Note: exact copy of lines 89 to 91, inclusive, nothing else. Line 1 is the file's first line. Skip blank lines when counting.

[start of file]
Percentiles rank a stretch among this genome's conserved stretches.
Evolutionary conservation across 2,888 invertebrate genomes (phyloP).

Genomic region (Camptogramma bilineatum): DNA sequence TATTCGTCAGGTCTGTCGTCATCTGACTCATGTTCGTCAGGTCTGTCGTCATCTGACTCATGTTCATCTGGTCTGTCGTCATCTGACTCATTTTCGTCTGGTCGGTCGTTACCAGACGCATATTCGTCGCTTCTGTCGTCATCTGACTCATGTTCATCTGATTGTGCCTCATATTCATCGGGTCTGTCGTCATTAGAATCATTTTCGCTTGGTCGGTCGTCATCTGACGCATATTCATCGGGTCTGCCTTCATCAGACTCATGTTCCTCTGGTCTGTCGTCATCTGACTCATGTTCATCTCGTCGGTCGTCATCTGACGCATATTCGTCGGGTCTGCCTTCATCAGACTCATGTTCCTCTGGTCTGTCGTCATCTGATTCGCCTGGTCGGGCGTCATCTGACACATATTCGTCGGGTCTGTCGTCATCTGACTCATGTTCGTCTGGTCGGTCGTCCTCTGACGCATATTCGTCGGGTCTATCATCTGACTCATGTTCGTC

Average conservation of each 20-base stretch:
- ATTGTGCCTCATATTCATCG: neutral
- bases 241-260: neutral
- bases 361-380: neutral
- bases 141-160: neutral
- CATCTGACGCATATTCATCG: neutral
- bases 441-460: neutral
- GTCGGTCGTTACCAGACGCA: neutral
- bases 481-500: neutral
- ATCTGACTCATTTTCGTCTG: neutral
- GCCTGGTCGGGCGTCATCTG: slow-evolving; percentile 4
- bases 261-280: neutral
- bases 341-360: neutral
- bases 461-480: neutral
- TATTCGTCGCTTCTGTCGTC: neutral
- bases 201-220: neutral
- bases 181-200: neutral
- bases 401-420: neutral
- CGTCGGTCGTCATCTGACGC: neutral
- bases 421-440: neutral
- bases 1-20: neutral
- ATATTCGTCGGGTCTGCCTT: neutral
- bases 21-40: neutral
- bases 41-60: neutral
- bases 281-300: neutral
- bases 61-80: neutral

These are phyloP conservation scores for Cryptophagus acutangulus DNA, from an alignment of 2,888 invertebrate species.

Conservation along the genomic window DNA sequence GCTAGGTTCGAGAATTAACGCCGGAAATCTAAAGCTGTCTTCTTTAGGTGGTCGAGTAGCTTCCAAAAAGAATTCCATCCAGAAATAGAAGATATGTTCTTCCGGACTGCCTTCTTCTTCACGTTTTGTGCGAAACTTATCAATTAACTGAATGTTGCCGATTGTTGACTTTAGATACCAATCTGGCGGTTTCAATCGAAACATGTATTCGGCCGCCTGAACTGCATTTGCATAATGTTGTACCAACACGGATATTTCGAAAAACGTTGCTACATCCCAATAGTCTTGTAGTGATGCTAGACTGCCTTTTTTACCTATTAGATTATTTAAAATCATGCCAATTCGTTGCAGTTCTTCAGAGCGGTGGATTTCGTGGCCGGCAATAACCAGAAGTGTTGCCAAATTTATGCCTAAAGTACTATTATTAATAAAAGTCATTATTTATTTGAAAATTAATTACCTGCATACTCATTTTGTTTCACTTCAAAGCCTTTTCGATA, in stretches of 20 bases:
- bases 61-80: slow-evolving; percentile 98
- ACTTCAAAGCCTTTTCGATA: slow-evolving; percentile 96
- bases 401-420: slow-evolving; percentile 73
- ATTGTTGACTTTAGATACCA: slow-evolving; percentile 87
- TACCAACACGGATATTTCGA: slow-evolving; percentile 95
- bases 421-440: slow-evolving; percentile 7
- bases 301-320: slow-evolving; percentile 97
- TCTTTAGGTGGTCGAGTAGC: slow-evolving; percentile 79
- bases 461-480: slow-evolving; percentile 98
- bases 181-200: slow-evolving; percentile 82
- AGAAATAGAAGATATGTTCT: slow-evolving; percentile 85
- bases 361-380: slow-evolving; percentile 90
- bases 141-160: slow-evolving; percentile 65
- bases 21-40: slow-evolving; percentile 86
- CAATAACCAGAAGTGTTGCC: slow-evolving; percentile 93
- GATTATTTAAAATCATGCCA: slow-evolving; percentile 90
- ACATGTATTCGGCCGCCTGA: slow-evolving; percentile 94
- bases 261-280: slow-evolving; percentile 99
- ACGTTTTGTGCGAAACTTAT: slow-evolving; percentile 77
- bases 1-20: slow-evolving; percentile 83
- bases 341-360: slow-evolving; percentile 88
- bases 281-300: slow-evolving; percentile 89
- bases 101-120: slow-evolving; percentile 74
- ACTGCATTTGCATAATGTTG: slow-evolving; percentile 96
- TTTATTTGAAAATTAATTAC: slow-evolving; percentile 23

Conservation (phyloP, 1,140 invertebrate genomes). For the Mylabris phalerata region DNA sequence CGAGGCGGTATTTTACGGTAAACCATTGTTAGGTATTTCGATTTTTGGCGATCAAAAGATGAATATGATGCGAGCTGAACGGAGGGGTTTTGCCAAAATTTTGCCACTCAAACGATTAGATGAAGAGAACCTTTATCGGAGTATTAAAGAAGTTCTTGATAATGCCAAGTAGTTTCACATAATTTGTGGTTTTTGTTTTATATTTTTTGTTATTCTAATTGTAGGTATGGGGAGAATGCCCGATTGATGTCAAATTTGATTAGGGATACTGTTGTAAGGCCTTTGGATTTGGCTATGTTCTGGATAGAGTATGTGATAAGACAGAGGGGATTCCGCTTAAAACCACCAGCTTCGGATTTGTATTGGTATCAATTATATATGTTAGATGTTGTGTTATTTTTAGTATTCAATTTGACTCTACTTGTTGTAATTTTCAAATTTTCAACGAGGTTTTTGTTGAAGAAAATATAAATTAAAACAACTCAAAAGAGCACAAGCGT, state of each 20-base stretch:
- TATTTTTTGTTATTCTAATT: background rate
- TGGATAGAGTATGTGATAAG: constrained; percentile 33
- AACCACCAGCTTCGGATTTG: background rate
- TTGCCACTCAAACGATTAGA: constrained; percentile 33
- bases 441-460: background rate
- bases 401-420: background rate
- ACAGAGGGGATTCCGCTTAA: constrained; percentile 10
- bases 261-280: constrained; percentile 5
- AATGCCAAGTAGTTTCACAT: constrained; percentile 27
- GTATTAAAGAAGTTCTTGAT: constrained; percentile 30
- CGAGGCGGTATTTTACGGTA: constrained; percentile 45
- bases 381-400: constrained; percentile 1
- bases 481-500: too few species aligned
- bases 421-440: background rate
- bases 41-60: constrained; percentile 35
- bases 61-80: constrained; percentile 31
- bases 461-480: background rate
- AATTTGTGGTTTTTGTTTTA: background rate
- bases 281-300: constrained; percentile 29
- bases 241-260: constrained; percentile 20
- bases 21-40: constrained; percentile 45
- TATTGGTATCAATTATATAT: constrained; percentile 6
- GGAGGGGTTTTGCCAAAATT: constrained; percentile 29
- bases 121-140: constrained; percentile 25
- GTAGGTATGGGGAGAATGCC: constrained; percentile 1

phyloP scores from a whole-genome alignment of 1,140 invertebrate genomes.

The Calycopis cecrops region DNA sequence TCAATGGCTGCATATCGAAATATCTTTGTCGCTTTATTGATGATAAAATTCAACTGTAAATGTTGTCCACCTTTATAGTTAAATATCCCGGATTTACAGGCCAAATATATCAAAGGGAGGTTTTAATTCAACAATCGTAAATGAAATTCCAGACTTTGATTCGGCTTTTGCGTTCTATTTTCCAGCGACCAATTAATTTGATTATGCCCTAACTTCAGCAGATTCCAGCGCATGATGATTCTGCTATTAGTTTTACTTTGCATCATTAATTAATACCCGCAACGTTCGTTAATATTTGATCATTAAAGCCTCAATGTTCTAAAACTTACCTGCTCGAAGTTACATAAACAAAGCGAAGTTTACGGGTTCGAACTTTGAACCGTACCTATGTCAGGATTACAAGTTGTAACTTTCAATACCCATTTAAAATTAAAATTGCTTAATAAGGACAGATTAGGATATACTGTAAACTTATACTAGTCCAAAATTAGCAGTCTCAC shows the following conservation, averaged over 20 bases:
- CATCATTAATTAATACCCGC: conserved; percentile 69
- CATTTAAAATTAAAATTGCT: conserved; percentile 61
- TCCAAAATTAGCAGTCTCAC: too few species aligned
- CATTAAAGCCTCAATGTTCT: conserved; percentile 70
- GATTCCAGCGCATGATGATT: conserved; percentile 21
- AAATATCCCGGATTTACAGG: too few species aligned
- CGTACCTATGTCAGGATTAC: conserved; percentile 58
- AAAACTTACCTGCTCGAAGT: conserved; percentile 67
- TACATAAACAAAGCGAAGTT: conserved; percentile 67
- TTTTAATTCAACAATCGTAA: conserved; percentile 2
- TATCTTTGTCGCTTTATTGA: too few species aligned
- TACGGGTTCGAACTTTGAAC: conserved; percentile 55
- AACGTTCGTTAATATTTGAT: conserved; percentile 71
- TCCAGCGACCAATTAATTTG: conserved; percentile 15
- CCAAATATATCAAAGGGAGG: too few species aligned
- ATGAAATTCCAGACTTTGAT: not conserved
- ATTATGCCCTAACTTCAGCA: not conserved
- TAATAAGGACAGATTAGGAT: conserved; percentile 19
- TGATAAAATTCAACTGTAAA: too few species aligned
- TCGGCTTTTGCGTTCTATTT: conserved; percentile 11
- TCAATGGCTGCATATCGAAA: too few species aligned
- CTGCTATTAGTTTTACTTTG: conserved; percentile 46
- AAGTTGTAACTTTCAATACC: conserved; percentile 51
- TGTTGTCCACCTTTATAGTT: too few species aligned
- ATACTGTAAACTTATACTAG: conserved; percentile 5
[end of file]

- GATTCCAGCGCATGATGATT: conserved; percentile 21
- AAATATCCCGGATTTACAGG: too few species aligned
- CGTACCTATGTCAGGATTAC: conserved; percentile 58